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James Ward on Client Server Application Development with HTML5 and Java

Posted by Srini Penchikala on Dec 06, 2012 |

Application development, whether it’s client server, traditional web or a mobile web application, the recent trend is to use patterns like Fluid Grid Layout and Responsive Web Design and technologies like HTML5, CSS3, JavaScript (on both client and server tiers).

Also, the tools for building the client-side of modern web apps (desktop and  mobile) are quickly evolving and changing.  Everything that was built 10 years ago for doing HTML UIs on the server is currently being rebuilt on the client: MVC frameworks, Templating libraries, Components libraries, etc.  jQuery is the foundation of most modern apps because it provides somewhat of a standard library for JavaScript.  For MVC there are many options but frameworks like Backbone.js are getting more attention. There are also many client-side templating libraries. Some of these will work on the client and also on the server; which are useful if some of the users don’t have the modern/fast JavaScript engines in their browsers.

James Ward from TypeSafe spoke at this year's JavaOne 2012 Conference about client server application development with HTML5 and Java technologies.

InfoQ caught up with James to talk about his presentation from JavaOne Conference and this new application development trend.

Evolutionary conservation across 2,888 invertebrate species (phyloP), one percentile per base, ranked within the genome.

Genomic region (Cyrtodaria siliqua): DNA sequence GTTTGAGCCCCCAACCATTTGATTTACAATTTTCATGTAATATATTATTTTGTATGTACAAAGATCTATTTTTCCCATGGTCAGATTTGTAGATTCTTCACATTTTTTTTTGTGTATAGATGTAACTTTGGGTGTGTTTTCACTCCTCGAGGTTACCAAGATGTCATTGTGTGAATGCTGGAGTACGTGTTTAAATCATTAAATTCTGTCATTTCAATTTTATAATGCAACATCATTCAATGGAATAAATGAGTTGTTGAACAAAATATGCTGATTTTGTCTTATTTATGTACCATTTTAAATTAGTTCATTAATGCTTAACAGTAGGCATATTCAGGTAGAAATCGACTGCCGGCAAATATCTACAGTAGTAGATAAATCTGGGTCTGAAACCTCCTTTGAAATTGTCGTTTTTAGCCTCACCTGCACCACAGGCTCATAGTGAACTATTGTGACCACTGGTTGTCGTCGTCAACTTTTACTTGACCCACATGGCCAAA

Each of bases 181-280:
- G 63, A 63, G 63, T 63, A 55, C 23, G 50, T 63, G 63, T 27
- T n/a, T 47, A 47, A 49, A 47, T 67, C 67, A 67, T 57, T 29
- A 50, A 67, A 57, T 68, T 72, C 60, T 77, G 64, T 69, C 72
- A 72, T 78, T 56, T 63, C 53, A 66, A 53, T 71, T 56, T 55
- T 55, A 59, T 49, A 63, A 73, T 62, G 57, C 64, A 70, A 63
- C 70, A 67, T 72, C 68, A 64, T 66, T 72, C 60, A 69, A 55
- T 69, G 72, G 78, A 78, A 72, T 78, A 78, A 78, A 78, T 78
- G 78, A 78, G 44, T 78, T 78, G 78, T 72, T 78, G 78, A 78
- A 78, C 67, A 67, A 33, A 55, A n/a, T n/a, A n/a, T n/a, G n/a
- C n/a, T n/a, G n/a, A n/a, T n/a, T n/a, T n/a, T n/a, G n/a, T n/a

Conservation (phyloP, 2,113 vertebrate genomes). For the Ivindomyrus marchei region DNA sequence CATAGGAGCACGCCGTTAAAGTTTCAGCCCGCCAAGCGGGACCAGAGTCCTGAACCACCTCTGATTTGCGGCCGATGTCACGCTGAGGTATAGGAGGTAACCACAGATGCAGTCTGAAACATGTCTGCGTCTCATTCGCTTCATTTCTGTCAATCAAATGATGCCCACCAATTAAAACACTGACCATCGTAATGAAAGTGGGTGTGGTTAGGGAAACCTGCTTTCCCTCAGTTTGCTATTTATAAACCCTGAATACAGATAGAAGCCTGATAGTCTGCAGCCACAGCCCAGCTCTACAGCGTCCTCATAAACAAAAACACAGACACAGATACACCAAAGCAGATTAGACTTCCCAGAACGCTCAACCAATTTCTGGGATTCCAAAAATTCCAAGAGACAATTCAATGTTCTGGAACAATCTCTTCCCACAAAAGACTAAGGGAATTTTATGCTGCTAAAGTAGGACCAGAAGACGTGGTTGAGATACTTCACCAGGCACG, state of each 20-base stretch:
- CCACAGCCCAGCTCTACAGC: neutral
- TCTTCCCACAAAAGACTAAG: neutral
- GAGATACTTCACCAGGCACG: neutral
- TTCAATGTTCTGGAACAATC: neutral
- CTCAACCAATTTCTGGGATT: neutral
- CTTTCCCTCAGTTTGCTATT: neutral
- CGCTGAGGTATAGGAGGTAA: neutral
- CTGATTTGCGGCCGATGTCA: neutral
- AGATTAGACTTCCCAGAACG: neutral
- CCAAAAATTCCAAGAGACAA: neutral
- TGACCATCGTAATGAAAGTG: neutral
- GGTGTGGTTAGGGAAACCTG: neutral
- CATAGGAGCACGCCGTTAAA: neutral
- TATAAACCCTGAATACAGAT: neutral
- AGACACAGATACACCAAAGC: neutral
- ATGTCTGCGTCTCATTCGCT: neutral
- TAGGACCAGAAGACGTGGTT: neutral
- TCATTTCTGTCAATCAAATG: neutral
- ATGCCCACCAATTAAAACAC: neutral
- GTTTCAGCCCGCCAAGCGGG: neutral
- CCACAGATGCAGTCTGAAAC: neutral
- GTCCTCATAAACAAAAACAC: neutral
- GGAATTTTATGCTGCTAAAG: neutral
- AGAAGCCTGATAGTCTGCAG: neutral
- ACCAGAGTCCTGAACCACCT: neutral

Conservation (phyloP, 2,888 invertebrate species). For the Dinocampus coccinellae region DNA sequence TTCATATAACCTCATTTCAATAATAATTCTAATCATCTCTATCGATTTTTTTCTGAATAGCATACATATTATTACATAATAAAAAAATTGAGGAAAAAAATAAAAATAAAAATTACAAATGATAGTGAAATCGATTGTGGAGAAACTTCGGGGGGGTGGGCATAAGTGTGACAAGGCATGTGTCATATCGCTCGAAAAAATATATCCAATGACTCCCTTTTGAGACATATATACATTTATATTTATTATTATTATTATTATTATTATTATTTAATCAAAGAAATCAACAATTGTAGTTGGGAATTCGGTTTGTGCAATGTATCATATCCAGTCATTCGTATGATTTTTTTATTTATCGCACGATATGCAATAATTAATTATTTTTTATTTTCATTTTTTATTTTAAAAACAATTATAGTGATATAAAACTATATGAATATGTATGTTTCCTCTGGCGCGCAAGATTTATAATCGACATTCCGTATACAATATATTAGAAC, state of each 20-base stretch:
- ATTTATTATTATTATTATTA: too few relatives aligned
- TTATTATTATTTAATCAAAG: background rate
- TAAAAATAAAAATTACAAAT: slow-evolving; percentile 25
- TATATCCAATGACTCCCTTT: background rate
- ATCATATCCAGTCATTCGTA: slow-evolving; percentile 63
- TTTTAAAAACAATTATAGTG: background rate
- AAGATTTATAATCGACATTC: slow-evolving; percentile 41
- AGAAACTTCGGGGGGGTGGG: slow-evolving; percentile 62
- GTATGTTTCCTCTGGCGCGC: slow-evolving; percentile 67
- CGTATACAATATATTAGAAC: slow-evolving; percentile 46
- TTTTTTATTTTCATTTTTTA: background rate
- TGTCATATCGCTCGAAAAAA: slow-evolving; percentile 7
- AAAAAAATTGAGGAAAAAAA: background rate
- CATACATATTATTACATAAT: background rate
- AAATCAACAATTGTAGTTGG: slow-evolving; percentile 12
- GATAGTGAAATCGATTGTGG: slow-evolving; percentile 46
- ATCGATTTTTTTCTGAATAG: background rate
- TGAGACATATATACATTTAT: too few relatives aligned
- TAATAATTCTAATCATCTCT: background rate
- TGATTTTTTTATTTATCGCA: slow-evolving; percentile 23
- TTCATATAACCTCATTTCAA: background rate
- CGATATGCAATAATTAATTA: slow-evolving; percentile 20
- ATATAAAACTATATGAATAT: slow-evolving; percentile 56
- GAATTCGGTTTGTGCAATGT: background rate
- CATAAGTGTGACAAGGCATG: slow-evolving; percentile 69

InfoQ: What should the developers look for in a Java based HTML5 development framework?

James: The new model for modern web apps is similar to old Client/Server architecture but this time the Client is the browser with JavaScript, CSS, and HTML; while the Server is RESTful JSON services.  When looking for a modern Java web framework you need to look for three things:

  1. Does the web framework facilitate building both the Client and the Server?  Modern web frameworks usually have "Asset Compilers" or "Asset Pipelines" that help developers write their JavaScript, CoffeeScript, and LESS.  As an example, Play Framework includes an Asset Compiler that unifies the experience of writing the Server code (Java or Scala) and writing the Client code (JavaScript, CoffeeScript, and LESS).
  2. Can you manage client-side dependencies like you manage server-side dependencies?  More and more of our code is moving to the Client (JavaScript, CSS, etc).  This means we are using more and more client-side libraries like jQuery, Bootstrap, Backbone, etc.  Because of this we need to manage our client-side dependencies (and their transitive dependencies) like we manage our server-side dependencies.  I created a project called "WebJars" (www.webjars.org) that wraps up common client-side libraries into Jar files so that they can be included in a list of Maven dependencies (or other build tool).